My husband and I just spent the day in Kings Canyon National Park.  Because of my back pain and fatigue issues, this was our first real outside adventure since we moved to Santa Barbara (unless you count snowboarding near Las Vegas in January, during which I stood up a grand total of three times on the bunny slope and quit after the first hour).  We want to go backpacking in August, so I need to start getting back into shape after spending the last few months mostly in, on, or near the bed.

Kings Canyon is beautiful, and we were able to enjoy three short, easy hikes in about four hours in the park.  For a full account of our journey, visit my husband’s hiking blog here.

All day today, I couldn’t get this quotation (above) out of my head.  I am learning to use the “quiet, regular, short step” of the experienced mountaineer. 

My husband is constantly reminding me to slow down, pace myself, and enjoy the surroundings, but my destination-oriented brain is solely focused on getting from point A to point B as quickly as possible.  I want to be finished, to go back to the car feeling successful. I want to hurryupandgetthere!

I’m the same way in my spiritual life.  I want the “fun stuff” of God’s revelation without putting in the time being quiet, being regular, and being well-paced.

This is what I love about centering and contemplative prayer.  These practices are a way of entering into the space where we may encounter God, where God may encounter us.

But I’m easily distracted, rushed, irregular. I fill up my days with television and music and talking and all the loudness of life.  And when I do set aside time to be still and quiet and experience the presence of GodI want to hurryupandgetthere, too!

But today, in Kings Canyon, we didn’t really have much of a destination at all.  The park itself was our destination, and so I was able to enjoy being at the place we wanted to get to, wandering among the meandering paths — paved and unpaved.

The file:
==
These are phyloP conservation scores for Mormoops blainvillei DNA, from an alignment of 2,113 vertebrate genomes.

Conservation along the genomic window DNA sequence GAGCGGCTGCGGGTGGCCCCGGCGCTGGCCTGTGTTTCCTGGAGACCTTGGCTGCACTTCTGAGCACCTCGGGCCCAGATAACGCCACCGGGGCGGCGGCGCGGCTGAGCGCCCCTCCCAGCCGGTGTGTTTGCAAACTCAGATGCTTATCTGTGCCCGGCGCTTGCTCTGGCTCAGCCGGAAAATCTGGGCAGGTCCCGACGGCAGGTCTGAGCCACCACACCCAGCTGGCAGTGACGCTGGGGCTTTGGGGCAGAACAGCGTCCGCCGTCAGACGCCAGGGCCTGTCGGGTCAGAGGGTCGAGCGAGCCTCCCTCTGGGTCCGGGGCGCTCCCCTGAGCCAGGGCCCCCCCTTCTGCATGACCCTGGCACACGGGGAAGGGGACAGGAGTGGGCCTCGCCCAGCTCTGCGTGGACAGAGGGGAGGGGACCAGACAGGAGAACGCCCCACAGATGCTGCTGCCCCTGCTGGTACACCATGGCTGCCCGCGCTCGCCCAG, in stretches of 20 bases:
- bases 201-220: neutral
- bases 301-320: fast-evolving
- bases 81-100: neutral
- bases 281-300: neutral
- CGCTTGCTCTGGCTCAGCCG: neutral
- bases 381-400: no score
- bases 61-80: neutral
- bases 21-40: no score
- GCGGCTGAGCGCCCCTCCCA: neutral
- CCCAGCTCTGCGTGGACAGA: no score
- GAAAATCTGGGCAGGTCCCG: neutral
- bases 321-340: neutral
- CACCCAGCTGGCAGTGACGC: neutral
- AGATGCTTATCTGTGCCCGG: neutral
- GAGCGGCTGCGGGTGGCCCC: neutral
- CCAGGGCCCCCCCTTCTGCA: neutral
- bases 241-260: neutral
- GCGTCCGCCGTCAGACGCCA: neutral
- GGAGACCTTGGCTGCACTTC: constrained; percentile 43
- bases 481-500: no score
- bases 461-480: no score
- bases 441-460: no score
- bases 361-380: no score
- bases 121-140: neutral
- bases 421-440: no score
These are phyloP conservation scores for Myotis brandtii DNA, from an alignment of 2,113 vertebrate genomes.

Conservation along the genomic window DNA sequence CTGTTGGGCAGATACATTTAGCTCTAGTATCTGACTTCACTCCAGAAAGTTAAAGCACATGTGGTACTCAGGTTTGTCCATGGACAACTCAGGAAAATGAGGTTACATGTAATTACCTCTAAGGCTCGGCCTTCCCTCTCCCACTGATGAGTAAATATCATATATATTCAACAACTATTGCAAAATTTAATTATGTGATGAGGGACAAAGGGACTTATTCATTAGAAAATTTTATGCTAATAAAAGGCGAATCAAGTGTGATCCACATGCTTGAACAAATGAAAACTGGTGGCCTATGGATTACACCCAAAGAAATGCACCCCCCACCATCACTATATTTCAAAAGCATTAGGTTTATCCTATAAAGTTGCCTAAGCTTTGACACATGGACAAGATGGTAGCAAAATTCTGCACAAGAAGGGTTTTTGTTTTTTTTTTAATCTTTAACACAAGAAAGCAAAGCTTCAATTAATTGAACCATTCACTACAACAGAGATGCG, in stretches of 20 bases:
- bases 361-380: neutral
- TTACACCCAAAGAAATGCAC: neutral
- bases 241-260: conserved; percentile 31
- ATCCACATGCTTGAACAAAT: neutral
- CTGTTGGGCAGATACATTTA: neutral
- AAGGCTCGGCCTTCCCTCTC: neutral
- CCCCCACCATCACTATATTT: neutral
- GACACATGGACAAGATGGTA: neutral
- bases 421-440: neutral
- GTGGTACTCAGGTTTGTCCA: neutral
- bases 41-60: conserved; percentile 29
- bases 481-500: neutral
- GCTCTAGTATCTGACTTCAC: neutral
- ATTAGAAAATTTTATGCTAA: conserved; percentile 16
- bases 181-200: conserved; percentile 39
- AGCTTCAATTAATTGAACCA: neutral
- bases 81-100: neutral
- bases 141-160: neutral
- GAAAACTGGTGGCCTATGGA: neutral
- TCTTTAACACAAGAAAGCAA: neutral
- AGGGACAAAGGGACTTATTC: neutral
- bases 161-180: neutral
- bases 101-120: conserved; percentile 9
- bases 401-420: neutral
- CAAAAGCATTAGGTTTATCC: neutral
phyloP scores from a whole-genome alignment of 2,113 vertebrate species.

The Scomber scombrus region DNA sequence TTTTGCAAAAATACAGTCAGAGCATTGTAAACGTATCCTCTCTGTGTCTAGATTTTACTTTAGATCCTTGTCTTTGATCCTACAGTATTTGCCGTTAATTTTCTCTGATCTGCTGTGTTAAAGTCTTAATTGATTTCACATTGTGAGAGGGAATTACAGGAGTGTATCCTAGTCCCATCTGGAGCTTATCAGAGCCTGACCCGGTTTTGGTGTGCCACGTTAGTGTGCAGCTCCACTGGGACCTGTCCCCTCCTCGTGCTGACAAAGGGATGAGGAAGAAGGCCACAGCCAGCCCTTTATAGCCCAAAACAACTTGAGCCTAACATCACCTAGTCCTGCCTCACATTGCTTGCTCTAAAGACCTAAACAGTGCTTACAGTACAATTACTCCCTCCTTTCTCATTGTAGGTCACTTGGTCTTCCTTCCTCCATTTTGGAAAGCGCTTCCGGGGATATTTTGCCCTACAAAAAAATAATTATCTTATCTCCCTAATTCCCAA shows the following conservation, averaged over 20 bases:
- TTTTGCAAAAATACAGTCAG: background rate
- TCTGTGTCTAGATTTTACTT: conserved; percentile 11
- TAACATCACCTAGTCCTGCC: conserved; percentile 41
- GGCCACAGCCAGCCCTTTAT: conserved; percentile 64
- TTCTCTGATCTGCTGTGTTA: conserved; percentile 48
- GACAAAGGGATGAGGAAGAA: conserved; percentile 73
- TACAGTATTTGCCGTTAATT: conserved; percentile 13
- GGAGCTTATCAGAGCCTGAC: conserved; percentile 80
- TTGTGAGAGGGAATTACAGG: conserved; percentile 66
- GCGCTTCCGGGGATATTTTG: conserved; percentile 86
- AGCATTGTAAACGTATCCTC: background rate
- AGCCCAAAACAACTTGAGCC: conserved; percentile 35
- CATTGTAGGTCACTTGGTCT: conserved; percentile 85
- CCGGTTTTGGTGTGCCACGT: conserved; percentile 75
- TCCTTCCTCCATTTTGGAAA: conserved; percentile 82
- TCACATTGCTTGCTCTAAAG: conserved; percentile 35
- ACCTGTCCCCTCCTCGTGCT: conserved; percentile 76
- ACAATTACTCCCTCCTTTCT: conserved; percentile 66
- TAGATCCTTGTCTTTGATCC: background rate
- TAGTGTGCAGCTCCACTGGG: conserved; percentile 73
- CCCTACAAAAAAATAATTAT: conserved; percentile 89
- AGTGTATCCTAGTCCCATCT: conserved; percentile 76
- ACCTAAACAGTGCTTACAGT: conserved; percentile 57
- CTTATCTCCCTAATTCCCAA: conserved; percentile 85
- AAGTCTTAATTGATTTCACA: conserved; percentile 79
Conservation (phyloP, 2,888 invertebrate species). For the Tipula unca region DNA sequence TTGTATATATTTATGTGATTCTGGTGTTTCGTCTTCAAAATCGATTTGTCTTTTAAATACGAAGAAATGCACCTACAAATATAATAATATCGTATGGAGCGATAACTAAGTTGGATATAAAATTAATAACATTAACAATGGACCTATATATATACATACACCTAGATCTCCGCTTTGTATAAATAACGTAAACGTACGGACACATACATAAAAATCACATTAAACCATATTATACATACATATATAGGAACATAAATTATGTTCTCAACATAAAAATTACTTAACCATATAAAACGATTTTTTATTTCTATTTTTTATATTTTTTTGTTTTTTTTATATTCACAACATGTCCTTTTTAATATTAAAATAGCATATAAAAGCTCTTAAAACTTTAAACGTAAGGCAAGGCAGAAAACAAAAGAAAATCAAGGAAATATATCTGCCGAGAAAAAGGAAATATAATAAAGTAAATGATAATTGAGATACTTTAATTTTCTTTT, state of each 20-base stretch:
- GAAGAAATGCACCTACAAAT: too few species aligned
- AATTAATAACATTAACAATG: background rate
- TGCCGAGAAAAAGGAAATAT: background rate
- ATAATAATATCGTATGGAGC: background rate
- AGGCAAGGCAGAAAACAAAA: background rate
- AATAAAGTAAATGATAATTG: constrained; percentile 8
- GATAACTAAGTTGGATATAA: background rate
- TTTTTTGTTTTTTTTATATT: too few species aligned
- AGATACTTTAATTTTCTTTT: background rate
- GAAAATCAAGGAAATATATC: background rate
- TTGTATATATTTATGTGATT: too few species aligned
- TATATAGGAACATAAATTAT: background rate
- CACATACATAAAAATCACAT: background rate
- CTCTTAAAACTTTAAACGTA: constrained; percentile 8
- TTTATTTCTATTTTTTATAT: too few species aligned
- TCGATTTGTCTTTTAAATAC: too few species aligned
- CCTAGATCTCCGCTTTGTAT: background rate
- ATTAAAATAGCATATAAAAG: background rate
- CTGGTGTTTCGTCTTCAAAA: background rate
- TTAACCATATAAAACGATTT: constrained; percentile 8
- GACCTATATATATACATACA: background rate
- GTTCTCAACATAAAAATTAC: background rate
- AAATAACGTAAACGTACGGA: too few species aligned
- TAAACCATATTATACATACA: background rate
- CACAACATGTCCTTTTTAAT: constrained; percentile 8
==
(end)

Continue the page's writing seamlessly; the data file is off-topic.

For the first time, I was aware of more than just my feet plodding, rushing to the next shaded spot, the crux of the next hill. I was aware of more than just my labored breathing, my annoying allergies, my sciatic nerve.

For the first time, I was able to really look at the mountains and the trees, enjoy the grassy meadows and rivers, feel the mist on my face from the waterfall, notice the smell of pine and cedar on the breeze, look back at my husband and smile.

– Isn’t this great?

For the first time, I was able to appreciate the journey, pace myself appropriately, and experience the healing and renewal that come with just being outside among the sun and shade and surprising beauty.

There’s something about being outdoors that opens us up to natural revelation, to the friendly camaraderie of strangers enjoying a common activity, and to the slow and steady pace and rhythm of a lifelong pursuit of Jesus.

Not a bad way to spend a Sunday.

Zumwalt Meadow Loop

Grizzly Falls

The Spiritual Practice of Touch

Yesterday my husband and I splurged on a couple of 60-minute massages at a  Chinese foot clinic that just opened up in our town. We pointed out the type of massage we wanted, were led to two red chair/beds in the middle of the room, and settled in for some long-anticipated relaxation.

Since we both have trouble with our backs, we often bribe each other for massages at home, but nothing beats a well-trained, strong-fingered Chinese foot massage.  The last time we had massages, we were still dating, so we were looking forward to the treat we had saved up for.

As I lay under the soft red towel while a quiet Chinese woman worked out my knots with her strong, gentle hands, I thought about my journey with touch over the past few years. I’ve learned to allow myself to be touched in a safe, healthy way. I’ve learned to accept hugs, and then to give them.  I’ve learned to accept romantic touch.  I have always been the one giving massages, but in the last few years I’ve learned to receive them as well–first, free ones from trusted friends, and then paid ones from trained professionals.

All along, God has been teaching me about the healing and restorative power of touch.  We lay hands on one another when we pray. We hold our loved ones close.  We comfort and celebrate each other with safe, healthy touch.